Using design to maximise operations has never been such a value-adding tool. But, how can manufacturers best leverage their creative potential within 3D printing?
Earlier this year, the UK Design Council even found that around 40% of British companies are missing out on the opportunity to make their business more productive through design innovation.
The time for manufacturers to think creatively, it seems, is now.
“In the AM space, there wasn’t and isn’t enough of a focus on design thinking, and the impact of that on AM technology capability.” Sarat Babu, founder of 3D printing company Betatype, tells TM.
“We really look to optimise what 3D printing can offer, we design products, software, pilot prototypes and manufacture. In doing this, we can drive down part cost, we are problem-solvers.”
The company only formed in 2012, but since this period the 3D printing business has developed and designed parts for the aerospace, automotive and fashion sectors.
Burrowed on the outskirts of Bow in East London, and with only a modest space, Babu believes their skill lies in the ability to maximise production through creative and capable design.
Often design strategy is overlooked, and businesses concentrate on economic strategies instead of investment in design improvement that could ultimately accelerate profits long-term.
“You’d be surprised by how many people decide they want to use AM, but don’t understand the design process, they just make decisions purely from an economic standpoint,” he says.
In previous examples, Babu explains the business has been able to innovate production to an extent where they have – in some cases – reduced build time by 40%, this of course results in a reduction in part cost.
Effectively, this makes design-led decisions an economic strategy.
“Another example is in the medical industry, where we’ve been able to reduce part per cost for AM spinal cages – we were able to decrease build times by roughly 60%.”
Additive manufacturing is shaping up to be a highly sought after technology, and for good reason. In some instances it is curing environmental disasters, and in others it is transforming the medical industry, ultimately saving lives.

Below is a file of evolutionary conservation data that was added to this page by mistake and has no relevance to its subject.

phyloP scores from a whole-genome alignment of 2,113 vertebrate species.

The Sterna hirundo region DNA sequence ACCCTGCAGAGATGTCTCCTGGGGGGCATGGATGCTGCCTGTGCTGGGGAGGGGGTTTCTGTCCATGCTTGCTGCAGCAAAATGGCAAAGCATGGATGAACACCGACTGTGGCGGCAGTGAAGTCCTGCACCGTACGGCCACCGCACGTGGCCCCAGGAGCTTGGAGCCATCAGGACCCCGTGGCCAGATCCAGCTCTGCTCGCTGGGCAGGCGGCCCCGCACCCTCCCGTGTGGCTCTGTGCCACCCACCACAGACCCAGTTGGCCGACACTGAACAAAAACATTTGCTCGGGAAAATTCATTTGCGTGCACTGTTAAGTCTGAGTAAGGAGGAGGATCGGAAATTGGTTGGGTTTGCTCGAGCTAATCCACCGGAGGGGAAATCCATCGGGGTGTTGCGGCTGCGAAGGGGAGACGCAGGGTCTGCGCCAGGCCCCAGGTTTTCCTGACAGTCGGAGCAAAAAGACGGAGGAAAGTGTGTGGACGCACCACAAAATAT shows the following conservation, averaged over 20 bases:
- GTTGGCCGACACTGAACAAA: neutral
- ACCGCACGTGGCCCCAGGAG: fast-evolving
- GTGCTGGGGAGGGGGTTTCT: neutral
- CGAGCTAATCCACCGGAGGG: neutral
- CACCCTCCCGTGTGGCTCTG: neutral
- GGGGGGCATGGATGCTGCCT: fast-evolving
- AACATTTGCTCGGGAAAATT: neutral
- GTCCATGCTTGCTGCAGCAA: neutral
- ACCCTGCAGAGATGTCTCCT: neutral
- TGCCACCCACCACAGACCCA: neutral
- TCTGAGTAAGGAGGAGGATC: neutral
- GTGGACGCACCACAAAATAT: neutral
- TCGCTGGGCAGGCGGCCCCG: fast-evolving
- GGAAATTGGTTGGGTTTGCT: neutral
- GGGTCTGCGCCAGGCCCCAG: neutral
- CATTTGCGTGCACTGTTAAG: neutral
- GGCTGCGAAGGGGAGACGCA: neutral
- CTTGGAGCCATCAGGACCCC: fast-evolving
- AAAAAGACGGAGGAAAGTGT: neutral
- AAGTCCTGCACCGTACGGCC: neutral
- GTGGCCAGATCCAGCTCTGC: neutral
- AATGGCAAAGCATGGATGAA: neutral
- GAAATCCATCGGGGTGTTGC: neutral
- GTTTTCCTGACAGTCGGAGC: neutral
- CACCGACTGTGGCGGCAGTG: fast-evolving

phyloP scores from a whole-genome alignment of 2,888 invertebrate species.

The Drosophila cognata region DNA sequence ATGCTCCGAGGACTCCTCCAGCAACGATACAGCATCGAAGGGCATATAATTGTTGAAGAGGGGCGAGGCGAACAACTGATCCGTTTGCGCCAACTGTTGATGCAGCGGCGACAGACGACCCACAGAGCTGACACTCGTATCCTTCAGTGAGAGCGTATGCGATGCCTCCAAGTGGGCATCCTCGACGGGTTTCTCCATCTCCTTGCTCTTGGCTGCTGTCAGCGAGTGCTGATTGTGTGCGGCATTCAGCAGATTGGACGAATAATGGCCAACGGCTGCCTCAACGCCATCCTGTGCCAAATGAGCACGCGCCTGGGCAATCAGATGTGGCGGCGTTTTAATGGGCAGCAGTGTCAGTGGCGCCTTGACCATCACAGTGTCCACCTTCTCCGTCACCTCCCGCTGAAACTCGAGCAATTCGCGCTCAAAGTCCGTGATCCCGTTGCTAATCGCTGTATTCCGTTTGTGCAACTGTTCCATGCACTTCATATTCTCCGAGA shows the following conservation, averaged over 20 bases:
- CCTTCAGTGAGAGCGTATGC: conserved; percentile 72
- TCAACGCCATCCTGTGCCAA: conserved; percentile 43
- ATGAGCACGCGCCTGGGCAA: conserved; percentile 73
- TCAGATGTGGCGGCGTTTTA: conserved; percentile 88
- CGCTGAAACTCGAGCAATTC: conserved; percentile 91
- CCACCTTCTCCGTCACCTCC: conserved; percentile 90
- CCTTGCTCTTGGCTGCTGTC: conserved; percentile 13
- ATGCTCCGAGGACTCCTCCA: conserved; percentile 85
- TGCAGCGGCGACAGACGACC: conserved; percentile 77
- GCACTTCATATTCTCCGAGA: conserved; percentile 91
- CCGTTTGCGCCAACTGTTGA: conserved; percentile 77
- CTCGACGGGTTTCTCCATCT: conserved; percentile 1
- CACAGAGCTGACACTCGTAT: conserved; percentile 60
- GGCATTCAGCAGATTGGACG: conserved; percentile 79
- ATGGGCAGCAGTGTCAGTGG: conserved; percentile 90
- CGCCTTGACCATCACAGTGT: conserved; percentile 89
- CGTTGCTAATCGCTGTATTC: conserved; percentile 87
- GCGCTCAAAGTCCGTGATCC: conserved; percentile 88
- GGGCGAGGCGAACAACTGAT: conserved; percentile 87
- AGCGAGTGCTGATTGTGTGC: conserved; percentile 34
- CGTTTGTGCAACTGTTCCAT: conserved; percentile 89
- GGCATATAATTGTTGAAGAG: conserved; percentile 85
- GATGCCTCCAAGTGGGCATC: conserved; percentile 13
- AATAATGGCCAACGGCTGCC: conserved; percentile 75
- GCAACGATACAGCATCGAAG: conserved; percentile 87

If businesses can really begin to expand on the potential of these technologies particularly through design-led thinking, then this could further drive other industries and innovations forward.
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Design thinking could exploit 3D printing
Babu explains: “3D printing machine manufacturers build integrated control software, their job is to build the machine and a set of tools which allows people to really take any part and build it.
“However, if you want to optimise that part from a production standpoint, then that is not something they can quite easily address, and that is where we have our unique optimisation algorithms that we create, which allows us to essentially maximise a machines capacity.”
The amount of data Betatype collects is, according to Babu, a “magnitude higher” than other AM providers. This then allows them to improve production as the information and data they have access to is extensive.
Babu illustrates this by showing The Manufacturer several watch strap prototypes and the evolution that that particular product has undergone.
He says: “In the future, the machines themselves are going to become even more capable. More people in the industry are now concerned about design-led questions like, ‘what’s the expertise or the methods of design that is required to really exploit this technology?'”
Manufacturers could enhance their operations by deploying creative and design-led strategies. If there is a longer term benefit to this, that being a better profit margin, why would businesses not map out their design-led options?
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